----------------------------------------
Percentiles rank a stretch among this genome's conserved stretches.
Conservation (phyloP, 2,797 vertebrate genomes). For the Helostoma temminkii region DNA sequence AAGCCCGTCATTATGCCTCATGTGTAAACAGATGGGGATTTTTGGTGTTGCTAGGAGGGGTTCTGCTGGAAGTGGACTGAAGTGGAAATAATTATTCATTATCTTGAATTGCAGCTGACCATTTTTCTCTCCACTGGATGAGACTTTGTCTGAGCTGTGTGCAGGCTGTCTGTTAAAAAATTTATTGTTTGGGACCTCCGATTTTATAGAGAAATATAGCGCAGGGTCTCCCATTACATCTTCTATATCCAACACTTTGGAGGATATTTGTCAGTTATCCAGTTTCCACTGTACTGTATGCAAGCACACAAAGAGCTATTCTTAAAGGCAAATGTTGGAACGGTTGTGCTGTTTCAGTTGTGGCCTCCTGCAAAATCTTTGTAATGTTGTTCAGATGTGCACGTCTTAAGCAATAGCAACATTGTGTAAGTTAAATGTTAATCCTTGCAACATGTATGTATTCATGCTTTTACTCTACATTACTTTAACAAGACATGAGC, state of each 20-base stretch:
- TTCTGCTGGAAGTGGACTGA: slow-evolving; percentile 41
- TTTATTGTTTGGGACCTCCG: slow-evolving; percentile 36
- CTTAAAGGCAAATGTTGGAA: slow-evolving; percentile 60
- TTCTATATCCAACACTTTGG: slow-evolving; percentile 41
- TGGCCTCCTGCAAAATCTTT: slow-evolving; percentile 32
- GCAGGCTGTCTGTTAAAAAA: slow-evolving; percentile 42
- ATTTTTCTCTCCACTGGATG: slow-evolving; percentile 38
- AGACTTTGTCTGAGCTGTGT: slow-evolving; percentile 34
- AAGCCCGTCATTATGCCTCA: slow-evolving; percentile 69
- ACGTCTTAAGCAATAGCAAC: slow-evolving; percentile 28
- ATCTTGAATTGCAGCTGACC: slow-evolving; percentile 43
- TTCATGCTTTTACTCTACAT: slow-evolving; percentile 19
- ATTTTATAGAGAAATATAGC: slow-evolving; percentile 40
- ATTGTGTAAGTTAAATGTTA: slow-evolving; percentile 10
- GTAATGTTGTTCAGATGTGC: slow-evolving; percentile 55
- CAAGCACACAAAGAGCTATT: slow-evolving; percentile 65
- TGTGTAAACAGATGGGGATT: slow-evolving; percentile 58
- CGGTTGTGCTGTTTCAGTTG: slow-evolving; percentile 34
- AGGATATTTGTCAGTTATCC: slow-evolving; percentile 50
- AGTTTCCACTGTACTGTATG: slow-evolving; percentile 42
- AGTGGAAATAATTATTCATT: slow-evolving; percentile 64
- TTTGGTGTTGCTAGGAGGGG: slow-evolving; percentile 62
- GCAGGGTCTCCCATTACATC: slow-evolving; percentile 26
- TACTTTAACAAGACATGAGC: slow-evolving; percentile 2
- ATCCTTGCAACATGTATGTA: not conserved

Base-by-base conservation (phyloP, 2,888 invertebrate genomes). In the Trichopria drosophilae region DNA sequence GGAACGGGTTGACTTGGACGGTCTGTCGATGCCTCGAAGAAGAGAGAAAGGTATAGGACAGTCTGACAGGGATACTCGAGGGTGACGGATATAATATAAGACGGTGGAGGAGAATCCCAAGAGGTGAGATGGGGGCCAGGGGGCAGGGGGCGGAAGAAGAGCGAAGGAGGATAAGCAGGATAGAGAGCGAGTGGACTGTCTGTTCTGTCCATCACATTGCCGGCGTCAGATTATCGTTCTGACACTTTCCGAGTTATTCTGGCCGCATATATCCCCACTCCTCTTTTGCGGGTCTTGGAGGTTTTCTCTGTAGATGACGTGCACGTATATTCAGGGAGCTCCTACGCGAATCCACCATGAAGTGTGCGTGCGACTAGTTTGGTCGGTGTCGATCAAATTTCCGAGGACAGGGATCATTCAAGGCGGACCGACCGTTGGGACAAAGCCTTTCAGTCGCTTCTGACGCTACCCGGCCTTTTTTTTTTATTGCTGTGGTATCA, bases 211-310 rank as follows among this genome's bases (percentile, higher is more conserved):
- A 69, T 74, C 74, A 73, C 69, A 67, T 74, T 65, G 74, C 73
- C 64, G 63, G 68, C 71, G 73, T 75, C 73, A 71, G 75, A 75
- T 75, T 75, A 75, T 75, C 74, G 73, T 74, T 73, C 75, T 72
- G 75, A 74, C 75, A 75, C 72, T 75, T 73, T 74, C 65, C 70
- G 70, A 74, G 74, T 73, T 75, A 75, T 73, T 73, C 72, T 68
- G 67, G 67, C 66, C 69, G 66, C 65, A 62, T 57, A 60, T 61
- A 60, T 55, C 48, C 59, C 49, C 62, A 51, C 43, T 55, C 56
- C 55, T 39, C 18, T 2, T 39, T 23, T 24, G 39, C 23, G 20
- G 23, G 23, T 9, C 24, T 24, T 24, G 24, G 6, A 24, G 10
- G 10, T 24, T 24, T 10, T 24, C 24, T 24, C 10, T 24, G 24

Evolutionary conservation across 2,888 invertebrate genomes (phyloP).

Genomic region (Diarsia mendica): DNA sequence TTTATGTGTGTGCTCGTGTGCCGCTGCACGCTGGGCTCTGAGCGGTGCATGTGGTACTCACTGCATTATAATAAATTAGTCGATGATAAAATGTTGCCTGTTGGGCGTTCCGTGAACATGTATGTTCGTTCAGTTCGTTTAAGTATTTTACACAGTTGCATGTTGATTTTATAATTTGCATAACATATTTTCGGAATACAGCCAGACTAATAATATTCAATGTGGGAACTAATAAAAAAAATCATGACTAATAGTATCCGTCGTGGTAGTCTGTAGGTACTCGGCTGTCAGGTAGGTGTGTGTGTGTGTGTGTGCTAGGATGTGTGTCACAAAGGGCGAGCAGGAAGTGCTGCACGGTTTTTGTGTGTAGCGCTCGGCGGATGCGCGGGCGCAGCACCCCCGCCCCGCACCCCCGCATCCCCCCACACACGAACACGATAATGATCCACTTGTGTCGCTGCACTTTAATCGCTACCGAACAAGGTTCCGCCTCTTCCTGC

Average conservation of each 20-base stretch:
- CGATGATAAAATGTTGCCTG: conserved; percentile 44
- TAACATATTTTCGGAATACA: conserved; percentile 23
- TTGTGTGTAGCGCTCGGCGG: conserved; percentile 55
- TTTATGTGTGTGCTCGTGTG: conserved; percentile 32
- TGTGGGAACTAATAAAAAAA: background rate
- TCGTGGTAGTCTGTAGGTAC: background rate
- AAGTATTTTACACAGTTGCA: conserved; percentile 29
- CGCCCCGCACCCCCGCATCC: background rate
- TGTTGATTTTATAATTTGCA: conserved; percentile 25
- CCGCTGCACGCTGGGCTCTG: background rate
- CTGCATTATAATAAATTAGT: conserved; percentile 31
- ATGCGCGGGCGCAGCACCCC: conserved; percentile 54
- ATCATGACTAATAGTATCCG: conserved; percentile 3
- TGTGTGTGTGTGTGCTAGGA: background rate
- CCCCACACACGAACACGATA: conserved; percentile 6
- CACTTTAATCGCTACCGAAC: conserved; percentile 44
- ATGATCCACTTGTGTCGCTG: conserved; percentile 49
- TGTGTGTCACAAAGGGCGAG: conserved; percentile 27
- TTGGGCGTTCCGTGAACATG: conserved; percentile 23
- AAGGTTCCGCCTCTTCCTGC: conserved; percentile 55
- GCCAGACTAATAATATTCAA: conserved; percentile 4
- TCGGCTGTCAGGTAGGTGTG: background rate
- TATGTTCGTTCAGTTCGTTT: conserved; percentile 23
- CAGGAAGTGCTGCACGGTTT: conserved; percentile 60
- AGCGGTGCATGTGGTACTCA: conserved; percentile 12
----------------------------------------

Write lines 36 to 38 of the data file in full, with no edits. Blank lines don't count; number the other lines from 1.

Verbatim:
- C 55, T 39, C 18, T 2, T 39, T 23, T 24, G 39, C 23, G 20
- G 23, G 23, T 9, C 24, T 24, T 24, G 24, G 6, A 24, G 10
- G 10, T 24, T 24, T 10, T 24, C 24, T 24, C 10, T 24, G 24